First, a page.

Put another way, the structure is sound enough. Trump, Ryan and the rest are misrepresenting things, mostly to justify their ill-conceived intervention.
The CBO analysis reveals the severe shortcomings in the House Republican proposal. The plan would make coverage less affordable for many who are least able to pay, especially the old and the sick. One striking example is a 64-year-old with
This and other unsettling news, including a reduction of
How about taking seriously a bipartisan approach to making repairs? If the framework of the Affordable Care Act makes sense, expanding and improving coverage through
Take, for instance, the many lower- and moderate-income households with premiums and deductibles still beyond their means. They need more help in the form of larger tax credits or subsidies, something that is affordable, in part, because individual buyers make up 7 percent of the market.
Residents in many smaller counties now have just one choice for coverage. A public option would add competition. Effective, too, would be engineering improved incentives for healthier (and often younger) people to buy coverage. In their plan,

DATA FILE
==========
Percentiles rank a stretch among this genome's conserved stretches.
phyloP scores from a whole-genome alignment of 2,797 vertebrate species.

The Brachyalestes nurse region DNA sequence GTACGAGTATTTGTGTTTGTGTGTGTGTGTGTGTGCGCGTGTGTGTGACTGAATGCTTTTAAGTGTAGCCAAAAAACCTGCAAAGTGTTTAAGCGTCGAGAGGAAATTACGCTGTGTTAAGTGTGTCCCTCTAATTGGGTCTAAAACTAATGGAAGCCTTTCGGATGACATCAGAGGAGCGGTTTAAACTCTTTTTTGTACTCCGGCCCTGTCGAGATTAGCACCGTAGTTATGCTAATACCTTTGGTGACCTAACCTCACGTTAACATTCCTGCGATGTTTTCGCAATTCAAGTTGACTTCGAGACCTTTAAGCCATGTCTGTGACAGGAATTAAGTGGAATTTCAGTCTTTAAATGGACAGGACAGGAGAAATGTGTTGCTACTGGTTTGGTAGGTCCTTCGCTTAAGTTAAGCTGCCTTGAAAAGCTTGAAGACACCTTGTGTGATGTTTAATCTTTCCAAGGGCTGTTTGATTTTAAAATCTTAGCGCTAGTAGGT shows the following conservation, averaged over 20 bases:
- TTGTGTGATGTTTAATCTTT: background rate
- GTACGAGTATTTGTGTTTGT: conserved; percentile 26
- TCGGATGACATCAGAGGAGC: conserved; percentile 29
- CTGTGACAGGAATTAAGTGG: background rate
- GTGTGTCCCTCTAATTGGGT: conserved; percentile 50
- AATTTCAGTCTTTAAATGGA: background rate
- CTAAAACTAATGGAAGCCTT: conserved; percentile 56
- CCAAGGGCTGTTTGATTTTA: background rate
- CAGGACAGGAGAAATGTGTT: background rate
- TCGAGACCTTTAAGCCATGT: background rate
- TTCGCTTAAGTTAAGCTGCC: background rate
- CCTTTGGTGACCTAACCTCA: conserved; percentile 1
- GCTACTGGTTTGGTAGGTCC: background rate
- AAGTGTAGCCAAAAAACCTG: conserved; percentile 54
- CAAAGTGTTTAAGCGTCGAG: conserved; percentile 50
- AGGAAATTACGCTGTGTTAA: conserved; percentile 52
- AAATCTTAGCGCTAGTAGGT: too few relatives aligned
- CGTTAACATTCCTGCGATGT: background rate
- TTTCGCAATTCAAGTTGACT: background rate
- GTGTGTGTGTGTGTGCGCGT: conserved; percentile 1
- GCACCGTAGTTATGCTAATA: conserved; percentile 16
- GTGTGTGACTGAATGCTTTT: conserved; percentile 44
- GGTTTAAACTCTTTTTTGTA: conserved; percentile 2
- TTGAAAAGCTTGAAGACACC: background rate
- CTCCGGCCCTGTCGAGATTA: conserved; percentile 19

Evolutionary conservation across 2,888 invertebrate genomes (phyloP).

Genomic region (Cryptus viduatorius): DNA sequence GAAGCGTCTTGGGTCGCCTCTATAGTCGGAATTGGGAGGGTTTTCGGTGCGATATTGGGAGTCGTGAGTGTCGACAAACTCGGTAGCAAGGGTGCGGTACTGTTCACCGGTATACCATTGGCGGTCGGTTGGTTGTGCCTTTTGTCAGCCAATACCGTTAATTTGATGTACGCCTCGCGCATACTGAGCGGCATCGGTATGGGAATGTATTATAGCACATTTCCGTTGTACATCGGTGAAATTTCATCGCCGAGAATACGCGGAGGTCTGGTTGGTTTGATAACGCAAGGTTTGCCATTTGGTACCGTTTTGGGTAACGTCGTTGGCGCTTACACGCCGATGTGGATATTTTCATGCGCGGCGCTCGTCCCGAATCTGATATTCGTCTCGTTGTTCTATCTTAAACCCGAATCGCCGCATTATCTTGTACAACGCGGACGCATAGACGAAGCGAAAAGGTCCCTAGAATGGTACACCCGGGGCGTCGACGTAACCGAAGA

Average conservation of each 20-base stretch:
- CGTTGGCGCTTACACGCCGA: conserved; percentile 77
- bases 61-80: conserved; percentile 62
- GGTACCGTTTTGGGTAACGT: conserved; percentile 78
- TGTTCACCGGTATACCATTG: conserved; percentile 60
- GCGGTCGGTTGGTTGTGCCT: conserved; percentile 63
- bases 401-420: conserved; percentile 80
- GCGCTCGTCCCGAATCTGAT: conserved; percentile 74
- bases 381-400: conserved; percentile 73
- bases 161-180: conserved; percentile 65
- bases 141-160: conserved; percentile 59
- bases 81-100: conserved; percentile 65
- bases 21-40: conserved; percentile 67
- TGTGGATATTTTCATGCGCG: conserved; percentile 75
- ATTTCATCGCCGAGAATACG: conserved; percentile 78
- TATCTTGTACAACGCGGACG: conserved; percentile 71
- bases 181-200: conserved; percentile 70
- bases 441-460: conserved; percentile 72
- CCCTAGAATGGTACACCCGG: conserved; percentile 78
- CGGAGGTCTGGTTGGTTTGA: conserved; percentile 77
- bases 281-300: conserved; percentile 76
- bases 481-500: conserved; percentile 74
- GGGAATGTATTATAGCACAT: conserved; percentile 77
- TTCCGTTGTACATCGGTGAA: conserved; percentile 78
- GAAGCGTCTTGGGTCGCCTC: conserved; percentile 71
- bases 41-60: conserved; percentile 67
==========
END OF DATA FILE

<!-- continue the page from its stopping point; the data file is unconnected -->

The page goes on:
One logical improvement would be a stronger individual mandate, increasing the penalty for failing to have insurance, stressing the virtue of personal responsibility. The mandate incentive once was a Republican idea, just as the insurance exchanges were.
Perhaps after the tumult of the past week, the party of repeal exposed as lacking a replacement along the lines it promised, more coverage at lower costs than the Affordable Care Act, enough
The makings of a compromise long have been there,
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